Corn tar spot outlook for 2019

Tar spot has ben confirmed in Kent and Gratiot counties at low levels. Although tar spot is off to a slow start, continue monitoring for this disease.

Corn tar spot
Heavy infestation of corn tar spot. Photo by Martin Chilvers, MSU.

Last year (2018) saw a widespread epidemic of corn tar spot across the western side of Michigan, with losses of 50 bushels per acre in particular fields. The fungus (Phyllachora maydis) responsible for this disease can overwinter on corn residue and release spores to initiate new infections. To date in this 2019 season, tar spot has been confirmed in Kent and Gratiot counties at low levels. Similar reports are coming out of other states surrounding Lake Michigan. It appears as though the disease is off to a slower start in 2019 compared to last year, however it will be important to continue monitoring for this disease.

Initial tar spot lesions are easy to confuse with insect frass, however frass will dissolve and wipe off the leaf with some water, as seen in this video. Tar spot lesions will be embedded in the corn leaf tissue and have a slight raised feel to them. If you look closely, there will also be a small area or dead (necrotic) or yellow (chlorotic) leaf tissue close to the lesion.

tar spot symptoms
Left, tar spot with fish eye symptoms. Right, tar spot on ear of corn. Photo by Martin Chilvers, MSU.

In addition to walking fields as we head into mid- to late August, drones can become helpful for spotting areas of heavy infection in a field. Areas of heavy infection may very well lodge, and in the case of silage may dry early. If you suspect tar spot, submit a sample or at least a high quality image to either Michigan State University Plant & Pest Diagnostic Services or to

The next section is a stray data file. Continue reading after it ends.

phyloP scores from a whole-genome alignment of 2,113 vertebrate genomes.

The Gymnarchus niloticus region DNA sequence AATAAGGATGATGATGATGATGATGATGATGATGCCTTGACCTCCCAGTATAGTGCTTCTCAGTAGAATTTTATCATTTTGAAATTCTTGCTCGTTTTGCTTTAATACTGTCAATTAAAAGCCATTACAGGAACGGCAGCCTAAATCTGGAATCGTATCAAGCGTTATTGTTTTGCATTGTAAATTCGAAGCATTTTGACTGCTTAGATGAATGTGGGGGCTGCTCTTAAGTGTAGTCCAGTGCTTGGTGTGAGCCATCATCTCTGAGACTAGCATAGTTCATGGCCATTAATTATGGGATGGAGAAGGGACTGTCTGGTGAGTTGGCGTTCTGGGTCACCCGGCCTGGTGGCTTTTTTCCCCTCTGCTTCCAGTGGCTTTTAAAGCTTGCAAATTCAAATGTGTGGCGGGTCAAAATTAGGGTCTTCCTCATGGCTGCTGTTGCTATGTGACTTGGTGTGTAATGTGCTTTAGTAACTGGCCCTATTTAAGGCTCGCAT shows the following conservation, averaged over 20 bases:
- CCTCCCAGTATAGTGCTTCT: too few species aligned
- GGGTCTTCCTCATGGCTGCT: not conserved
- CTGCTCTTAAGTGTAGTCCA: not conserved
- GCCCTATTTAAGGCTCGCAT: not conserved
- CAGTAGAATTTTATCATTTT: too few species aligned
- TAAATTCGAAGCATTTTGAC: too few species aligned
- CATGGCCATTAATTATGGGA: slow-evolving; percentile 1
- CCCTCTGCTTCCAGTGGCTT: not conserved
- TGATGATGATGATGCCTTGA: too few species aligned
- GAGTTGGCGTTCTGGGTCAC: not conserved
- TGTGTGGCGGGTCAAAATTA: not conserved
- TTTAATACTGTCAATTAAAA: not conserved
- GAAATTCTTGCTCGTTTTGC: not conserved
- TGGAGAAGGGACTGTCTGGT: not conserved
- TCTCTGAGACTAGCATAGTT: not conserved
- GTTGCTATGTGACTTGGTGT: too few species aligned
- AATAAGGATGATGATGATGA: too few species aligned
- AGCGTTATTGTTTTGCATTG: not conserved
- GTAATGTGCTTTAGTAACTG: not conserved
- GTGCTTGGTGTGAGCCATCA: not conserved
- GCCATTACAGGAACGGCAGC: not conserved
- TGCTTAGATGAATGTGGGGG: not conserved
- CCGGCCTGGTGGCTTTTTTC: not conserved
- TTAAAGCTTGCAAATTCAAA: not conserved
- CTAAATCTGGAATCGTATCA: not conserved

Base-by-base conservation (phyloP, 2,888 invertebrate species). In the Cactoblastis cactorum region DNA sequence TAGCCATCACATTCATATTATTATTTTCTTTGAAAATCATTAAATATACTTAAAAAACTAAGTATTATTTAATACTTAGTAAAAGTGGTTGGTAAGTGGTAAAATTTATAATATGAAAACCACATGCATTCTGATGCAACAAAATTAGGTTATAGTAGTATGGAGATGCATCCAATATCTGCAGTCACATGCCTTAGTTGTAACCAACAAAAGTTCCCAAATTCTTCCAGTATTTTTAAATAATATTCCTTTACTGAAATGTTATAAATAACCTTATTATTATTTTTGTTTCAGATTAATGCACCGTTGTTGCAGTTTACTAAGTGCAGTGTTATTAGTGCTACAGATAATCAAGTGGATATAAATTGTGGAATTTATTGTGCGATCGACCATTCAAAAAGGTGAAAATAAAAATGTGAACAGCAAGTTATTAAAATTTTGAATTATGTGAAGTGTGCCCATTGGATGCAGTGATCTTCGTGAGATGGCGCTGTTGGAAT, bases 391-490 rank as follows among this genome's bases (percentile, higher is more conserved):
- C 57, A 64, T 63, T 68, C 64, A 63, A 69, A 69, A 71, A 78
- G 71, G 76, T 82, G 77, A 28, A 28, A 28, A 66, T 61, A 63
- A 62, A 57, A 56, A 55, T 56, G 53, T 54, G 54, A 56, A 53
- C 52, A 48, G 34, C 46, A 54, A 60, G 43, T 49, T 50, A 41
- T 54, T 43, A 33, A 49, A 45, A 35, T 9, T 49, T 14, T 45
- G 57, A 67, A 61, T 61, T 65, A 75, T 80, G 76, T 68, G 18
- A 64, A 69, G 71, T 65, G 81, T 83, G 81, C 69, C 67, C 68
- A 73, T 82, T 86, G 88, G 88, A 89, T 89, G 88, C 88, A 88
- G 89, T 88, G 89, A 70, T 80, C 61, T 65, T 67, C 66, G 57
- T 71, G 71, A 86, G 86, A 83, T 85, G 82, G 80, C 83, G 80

Visit the Corn ipmPIPE website for real-time tracking of tar spot occurrence.

tar spot distribution
Tar spot distribution map to date for 2019.

Fungicides, if used, are most likely to see a return on investment when applied at the VT/R1 growth stages. Early vegetative applications are less likely to see a return. When considering a fungicide application for any disease, the current disease levels at late vegetative stages are a good indication of what is likely to develop as ears develop and fill. Fungicide timing, fungicide efficacy and epidemiology trials are being conducted to fine-tune tar spot management recommendations. Fungicides labelled for tar spot include Trivapro, and those with FIFRA 2(ee) recommendations allow Aproach Prima, Delaro, Headline AMP, Lucento, Miravis Neo, Quilt Xcel and Topguard EQ.

Visit the Crop Protection Network website for more information on how tar spot impacted the 2018 crop and considering a fungicide for late-planted crops.

Tar spot distribution
Final tar spot confirmation map for 2018.

This work was supported in part by the Corn Marketing Program of Michigan, Project GREEEN and the Foundation for Food and Agriculture Research.

Did you find this article useful?